Harm Caused by Family Alcoholism Is Severe and Distressing

What’s New in Psychology?

Harm Caused by Family Alcoholism Is Severe and Distressing

 Jim Windell

             Being the child of an alcoholic is never easy. Although we now know that growing up in a home where there is alcoholism does not necessarily lead to a child becoming an alcoholic, still there are multiple threats to one’s health from this kind of exposure.

                Danish researchers say that among the threats faced by children whose parents are heavy drinkers are death, injuries, abuse and mental health disorders.

            In a study published in Journal of Studies on Alcohol and Drugs, researchers in Denmark reviewed the literature to answer several questions. Those questions included:

  1. What harms/outcomes for family members of heavy drinkers have been investigated?
  2. What are the main findings of register-based studies, and how do the findings differ from those of survey-based studies, if at all?
  3. What are the gaps in existing register-based research on alcohol's harms to family members?

           The authors of this review were aware that the scientific literature over the past 10 years has shown that harm caused by close relations, such as household family members and friends, may be fairly severe and distressing. But they were also aware that data about the magnitude of alcohol's harms to others has typically relied on self-report surveys – which, of course, can be influenced by individual, cultural, or temporal factors. Some of the limitations of self-report surveys could be addressed by complementing such research with register-based data. But prior to this research, it was found that the contribution of register-based studies has not been adequately reviewed. Register-based studies analyze existing population registers consisting of individual-level data, which have been systematically collected and regularly updated on a complete target population. Like surveys, register-based research has the advantage of large study populations, and registers’ wide population coverage minimizes biases attributable to selection and attrition.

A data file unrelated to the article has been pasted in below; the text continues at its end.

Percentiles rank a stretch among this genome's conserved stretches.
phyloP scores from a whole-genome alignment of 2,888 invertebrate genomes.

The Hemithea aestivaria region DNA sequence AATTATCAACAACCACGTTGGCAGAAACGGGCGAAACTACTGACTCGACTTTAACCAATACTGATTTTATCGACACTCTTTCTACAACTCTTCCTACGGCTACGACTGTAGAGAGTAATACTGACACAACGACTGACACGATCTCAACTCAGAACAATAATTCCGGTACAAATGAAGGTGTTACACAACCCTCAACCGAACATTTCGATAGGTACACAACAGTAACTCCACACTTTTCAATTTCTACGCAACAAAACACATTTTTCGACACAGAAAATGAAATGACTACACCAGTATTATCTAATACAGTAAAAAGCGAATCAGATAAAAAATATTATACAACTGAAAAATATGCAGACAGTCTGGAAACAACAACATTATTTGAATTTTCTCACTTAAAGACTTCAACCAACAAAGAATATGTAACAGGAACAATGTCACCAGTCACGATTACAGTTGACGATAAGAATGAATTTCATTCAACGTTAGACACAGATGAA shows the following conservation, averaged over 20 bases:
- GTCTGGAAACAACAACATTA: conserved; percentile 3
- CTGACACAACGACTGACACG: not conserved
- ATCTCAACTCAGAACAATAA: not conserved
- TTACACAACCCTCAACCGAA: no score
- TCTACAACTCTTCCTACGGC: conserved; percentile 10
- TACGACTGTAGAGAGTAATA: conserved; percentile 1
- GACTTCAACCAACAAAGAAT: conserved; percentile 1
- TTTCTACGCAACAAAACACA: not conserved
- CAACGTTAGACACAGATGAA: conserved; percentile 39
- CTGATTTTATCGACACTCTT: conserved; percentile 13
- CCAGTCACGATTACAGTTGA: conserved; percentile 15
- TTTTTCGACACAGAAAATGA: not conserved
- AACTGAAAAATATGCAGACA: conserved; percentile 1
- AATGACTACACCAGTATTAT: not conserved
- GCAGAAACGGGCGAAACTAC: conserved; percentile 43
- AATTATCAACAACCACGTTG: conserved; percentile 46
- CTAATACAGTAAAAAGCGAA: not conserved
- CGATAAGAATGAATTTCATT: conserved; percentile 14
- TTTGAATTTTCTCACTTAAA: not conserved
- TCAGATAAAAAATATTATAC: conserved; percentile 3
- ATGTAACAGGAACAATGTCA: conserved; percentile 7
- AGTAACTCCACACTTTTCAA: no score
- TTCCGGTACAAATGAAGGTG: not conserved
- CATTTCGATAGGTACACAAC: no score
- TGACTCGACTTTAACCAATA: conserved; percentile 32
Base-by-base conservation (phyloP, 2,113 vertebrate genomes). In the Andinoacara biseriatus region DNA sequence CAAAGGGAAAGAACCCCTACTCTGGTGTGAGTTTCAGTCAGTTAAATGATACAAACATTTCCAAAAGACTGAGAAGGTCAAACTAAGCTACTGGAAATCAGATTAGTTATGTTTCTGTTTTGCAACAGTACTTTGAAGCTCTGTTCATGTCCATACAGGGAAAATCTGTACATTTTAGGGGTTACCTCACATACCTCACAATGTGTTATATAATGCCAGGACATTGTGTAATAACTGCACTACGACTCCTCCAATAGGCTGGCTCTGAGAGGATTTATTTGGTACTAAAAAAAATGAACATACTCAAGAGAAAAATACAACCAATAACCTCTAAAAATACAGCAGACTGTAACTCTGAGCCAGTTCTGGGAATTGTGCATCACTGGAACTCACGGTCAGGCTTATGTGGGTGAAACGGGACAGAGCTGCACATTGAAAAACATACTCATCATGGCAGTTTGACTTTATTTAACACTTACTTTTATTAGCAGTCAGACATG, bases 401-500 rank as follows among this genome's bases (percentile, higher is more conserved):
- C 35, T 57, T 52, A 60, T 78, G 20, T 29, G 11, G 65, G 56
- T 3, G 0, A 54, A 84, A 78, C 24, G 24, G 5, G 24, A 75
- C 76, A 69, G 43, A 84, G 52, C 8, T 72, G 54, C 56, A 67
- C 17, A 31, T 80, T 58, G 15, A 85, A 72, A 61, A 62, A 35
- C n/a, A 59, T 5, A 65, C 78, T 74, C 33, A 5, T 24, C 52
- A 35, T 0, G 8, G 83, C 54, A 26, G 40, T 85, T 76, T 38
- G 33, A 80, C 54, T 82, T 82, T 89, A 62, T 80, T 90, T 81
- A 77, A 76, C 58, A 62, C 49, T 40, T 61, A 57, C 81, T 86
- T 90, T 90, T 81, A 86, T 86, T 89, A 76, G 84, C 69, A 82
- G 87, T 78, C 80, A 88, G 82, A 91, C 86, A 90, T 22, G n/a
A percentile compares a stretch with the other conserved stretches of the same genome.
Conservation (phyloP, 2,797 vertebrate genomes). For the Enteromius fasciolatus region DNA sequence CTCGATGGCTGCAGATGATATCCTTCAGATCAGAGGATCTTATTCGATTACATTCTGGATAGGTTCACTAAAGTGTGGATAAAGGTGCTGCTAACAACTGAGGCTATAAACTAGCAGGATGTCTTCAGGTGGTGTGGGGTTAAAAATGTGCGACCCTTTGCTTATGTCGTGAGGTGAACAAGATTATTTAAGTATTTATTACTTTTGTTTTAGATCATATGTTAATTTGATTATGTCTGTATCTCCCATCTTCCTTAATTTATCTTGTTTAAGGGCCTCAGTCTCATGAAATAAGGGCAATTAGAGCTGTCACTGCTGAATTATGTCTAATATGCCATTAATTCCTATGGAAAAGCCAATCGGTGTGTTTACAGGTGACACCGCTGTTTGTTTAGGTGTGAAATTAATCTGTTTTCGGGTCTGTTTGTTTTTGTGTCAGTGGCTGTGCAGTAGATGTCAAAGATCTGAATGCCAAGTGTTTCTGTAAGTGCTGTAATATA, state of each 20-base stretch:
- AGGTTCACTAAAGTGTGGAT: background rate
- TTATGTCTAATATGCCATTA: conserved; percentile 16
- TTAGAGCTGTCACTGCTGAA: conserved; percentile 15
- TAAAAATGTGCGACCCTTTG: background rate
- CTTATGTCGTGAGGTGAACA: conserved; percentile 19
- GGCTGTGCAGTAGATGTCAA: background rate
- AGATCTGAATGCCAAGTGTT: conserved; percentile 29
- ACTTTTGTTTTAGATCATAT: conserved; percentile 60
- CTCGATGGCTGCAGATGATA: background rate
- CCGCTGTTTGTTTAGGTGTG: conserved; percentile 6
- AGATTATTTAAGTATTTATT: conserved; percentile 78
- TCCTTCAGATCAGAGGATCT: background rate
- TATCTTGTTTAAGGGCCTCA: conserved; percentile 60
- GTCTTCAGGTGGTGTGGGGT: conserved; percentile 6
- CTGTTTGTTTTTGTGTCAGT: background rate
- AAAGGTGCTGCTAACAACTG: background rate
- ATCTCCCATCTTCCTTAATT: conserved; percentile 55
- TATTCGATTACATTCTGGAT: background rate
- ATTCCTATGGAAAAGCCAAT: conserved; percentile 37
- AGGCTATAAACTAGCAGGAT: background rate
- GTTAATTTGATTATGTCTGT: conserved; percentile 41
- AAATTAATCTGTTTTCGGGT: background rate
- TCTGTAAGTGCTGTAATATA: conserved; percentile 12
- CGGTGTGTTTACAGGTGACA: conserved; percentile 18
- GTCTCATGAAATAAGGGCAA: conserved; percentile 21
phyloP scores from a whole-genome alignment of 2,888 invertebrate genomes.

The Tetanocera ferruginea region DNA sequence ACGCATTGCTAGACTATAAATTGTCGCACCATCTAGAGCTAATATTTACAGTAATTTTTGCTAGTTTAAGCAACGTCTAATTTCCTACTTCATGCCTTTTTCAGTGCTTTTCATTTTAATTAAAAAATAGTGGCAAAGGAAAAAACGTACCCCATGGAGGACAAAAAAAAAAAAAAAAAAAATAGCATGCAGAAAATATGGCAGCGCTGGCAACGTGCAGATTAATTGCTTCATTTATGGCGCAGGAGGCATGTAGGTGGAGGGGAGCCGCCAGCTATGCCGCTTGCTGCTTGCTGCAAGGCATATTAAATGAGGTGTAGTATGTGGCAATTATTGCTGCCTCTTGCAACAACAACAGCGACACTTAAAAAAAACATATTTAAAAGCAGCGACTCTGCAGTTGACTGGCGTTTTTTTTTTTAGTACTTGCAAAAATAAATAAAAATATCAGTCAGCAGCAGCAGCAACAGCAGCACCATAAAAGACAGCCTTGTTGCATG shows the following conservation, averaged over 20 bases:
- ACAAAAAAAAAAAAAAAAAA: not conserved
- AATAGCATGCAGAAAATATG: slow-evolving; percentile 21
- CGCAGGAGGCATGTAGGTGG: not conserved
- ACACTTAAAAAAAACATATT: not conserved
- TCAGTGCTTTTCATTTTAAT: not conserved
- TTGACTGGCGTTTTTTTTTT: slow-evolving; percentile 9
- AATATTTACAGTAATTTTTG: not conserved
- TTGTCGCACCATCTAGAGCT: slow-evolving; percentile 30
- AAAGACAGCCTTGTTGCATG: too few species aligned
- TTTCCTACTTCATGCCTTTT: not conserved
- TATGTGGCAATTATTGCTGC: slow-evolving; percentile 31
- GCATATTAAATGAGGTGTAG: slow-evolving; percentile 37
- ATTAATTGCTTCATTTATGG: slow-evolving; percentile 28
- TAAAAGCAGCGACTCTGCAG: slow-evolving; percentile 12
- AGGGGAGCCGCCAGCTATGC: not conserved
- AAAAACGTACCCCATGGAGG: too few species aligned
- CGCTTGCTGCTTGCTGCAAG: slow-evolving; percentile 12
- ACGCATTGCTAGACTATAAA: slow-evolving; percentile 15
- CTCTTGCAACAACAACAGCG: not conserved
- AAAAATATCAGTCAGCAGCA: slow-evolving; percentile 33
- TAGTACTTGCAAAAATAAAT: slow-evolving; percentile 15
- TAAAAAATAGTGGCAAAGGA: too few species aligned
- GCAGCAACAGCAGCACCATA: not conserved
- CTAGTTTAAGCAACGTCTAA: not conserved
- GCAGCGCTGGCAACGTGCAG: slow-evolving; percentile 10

Since register studies can identify relatives and link records via a personal identification number, they are a fruitful source of information for alcohol's harms to family members. Previous reviews have investigated outcomes for the family as a whole and for children specifically, but the authors were unaware of reviews that had explored the contribution of register-based research.

           The aim of this current review was to map the literature on register-based studies of alcohol's harms to family members. The researchers used the scoping review methodology, which, although similar to that of a systematic review, is guided by the unique objective of charting the available literature on a research topic. This process of identifying and presenting the literature is distinguished by broader coverage and handling of the subject. Scoping reviews have as their main objectives to broadly describe all available research on a broad topic and identify understudied aspects.